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Physical therapy, occupational therapy, and speech therapy are the three main options for premature babies in the United States. Each field has its own specialized training and certifications, and each addresses specific developmental challenges that preemies may face.
Which preemies should have these therapies?
Many premature babies don't need special therapies. But because preemies are at increased risk for development delays, it's a good idea to discuss the issue with your child's doctor. Ask her how your child is progressing and whether she thinks a referral for a developmental evaluation is warranted.
Physical therapy can help your baby improve her gross motor skills and learn better ways to move her body. This often means improving muscle tone. Problems with muscle tone are fairly common among preemies because the parts of the nervous system that control muscles are not well developed.
Muscle tone has nothing to do with strength. It's the amount of resistance a person's muscles give in response to an outside force. Muscles that are high in tone feel tight when you try to move them, while muscles that are low in tone feel loose.
"When muscle tone is too high, babies can have stiff muscles and tight joints. When it's too low, they may have trouble supporting their trunks," says Joshua Alexander, a pediatrician and associate professor of physical medicine and rehabilitation at the University of North Carolina School of Medicine.
Among other things, physical therapists help babies with high tone maintain or increase their range of motion and help those with low tone gain better body control so they have a solid base of support for big movements. To help a baby with low tone, for example, a therapist might encourage her to lift her head by showing her interesting pictures while she lies on her tummy.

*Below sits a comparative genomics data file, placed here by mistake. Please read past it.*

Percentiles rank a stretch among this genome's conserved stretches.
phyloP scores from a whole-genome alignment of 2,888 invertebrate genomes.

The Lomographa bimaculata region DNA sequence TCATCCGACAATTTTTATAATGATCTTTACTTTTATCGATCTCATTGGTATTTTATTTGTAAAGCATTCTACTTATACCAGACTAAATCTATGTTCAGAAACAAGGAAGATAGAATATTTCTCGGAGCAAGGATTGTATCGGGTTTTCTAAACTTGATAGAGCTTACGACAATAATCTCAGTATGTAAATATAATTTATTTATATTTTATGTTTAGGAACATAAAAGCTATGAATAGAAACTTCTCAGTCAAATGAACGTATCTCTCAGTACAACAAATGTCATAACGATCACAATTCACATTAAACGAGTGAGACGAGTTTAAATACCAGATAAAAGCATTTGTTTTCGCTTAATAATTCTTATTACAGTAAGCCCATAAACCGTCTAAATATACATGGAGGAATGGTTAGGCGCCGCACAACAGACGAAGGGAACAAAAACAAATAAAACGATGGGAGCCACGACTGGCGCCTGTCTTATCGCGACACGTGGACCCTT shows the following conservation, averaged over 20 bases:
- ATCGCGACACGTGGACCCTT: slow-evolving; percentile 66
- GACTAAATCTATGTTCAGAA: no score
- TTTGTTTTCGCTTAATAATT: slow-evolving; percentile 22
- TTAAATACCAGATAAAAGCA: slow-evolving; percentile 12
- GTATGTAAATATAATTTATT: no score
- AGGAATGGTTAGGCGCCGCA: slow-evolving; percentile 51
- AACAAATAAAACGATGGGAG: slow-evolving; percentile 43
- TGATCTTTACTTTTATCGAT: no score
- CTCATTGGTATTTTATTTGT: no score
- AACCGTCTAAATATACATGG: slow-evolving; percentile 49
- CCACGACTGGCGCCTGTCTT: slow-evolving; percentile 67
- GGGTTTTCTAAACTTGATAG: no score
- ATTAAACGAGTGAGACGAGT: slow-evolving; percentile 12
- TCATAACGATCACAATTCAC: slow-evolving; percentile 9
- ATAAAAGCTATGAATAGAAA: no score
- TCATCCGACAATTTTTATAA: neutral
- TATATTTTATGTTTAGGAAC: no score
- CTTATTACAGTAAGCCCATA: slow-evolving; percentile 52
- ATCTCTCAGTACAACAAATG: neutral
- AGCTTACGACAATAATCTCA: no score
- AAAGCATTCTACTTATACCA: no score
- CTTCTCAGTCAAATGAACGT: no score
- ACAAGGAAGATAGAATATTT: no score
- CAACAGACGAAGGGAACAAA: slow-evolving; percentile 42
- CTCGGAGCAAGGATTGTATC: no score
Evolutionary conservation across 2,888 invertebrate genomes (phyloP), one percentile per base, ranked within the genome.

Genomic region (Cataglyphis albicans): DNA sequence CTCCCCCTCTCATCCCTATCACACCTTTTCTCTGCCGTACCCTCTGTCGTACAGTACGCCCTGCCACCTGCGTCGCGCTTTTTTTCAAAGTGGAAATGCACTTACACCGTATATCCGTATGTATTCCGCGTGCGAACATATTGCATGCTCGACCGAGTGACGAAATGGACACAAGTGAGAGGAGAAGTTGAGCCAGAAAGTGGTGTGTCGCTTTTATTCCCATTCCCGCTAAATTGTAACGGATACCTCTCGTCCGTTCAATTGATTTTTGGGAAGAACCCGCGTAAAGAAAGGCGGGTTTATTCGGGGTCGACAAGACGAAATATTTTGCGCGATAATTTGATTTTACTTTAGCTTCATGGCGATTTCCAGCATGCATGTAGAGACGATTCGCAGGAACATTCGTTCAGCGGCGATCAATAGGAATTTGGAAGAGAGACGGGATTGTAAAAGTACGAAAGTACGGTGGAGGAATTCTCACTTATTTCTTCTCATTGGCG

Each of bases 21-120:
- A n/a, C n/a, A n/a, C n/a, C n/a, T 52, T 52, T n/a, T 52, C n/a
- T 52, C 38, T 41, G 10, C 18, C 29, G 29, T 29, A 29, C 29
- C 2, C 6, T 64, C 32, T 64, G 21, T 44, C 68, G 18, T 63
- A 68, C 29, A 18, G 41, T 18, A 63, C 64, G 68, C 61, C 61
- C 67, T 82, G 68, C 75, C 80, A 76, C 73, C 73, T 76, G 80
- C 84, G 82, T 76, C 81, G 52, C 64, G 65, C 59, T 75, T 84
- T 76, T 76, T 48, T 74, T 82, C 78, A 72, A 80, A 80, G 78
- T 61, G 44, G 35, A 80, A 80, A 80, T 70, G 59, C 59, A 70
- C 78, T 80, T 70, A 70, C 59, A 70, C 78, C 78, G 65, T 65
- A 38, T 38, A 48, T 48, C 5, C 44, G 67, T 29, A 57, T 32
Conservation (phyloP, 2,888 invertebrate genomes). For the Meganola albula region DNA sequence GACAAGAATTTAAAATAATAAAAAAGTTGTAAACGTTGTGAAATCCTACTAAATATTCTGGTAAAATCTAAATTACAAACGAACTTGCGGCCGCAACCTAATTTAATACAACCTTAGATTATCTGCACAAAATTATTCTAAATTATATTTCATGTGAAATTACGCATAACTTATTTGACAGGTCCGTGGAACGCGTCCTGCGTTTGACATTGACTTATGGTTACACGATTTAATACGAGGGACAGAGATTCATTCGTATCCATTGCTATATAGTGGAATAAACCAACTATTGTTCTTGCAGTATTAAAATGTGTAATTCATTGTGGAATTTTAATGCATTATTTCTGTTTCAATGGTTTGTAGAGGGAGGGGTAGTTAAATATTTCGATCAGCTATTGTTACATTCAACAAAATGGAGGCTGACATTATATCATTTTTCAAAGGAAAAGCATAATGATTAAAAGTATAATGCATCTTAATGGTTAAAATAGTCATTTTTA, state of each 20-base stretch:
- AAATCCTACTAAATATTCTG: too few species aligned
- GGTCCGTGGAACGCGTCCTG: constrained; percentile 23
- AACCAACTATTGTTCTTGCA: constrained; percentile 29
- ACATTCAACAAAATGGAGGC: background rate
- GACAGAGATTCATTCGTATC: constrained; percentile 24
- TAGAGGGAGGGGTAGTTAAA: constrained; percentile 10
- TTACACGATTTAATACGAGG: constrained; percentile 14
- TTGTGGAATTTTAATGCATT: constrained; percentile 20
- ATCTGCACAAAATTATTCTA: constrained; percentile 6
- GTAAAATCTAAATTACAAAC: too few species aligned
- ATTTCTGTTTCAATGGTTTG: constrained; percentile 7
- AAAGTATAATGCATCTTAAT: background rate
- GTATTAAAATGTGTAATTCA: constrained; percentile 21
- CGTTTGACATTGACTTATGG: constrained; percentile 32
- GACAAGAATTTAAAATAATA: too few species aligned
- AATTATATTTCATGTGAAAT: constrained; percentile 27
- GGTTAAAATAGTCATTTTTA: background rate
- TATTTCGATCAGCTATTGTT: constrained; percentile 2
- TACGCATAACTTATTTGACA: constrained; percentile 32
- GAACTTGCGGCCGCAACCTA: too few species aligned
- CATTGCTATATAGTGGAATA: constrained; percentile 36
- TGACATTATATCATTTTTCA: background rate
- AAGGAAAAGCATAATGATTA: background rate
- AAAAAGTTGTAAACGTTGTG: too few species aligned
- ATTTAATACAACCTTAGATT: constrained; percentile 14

A speech therapist can help with feeding difficulties, which are common among preemies for a number of reasons. The muscles needed to suck, swallow, and eventually chew have not had enough time to develop – and a preemie's brain isn't yet able to coordinate these muscles.
Some babies are uncomfortable with the sensation of having something in their mouth, or, at the other extreme, aren't sensitive enough to feel food in their mouth. Babies who have been fed intravenously or through a tube are especially likely to face these issues.
A speech therapist can help your baby develop the breathing rhythm and muscles needed for sucking and swallowing at the breast, or the muscle coordination needed to chew solid foods.
Speech therapy can also help your child use her mouth, lips, and tongue to communicate more easily. Depending on your baby's age, a therapist may work with her on talking, responding to language, and expressing her needs.
Occupational therapy can help your baby tackle the basic activities of her everyday life – what occupational therapists call "activities of daily living" (ADLs). Examples of baby ADLs include eating, playing, and interacting with others. Depending on your child's strengths and needs, the occupational therapist may help her learn to play with toys, develop her feeding skills, improve her fine motor skills, or manage "sensory inputs," such as touch, sounds, and lights.
How parents can help
What parents do at home can also be therapeutic. As simple as it sounds, a little skin-to-skin contact (sometimes called kangaroo care) between you and your infant can go a long way to help her grow and develop. Even if it's only for a few minutes a day, holding your diaper-clad baby against your bare skin can ease crying, steady her heartbeat and breathing, and even help her eat well and gain weight.
Preemies also do better when parents work together with their child's doctor and therapists to take care of problems early and make home life smoother for everyone.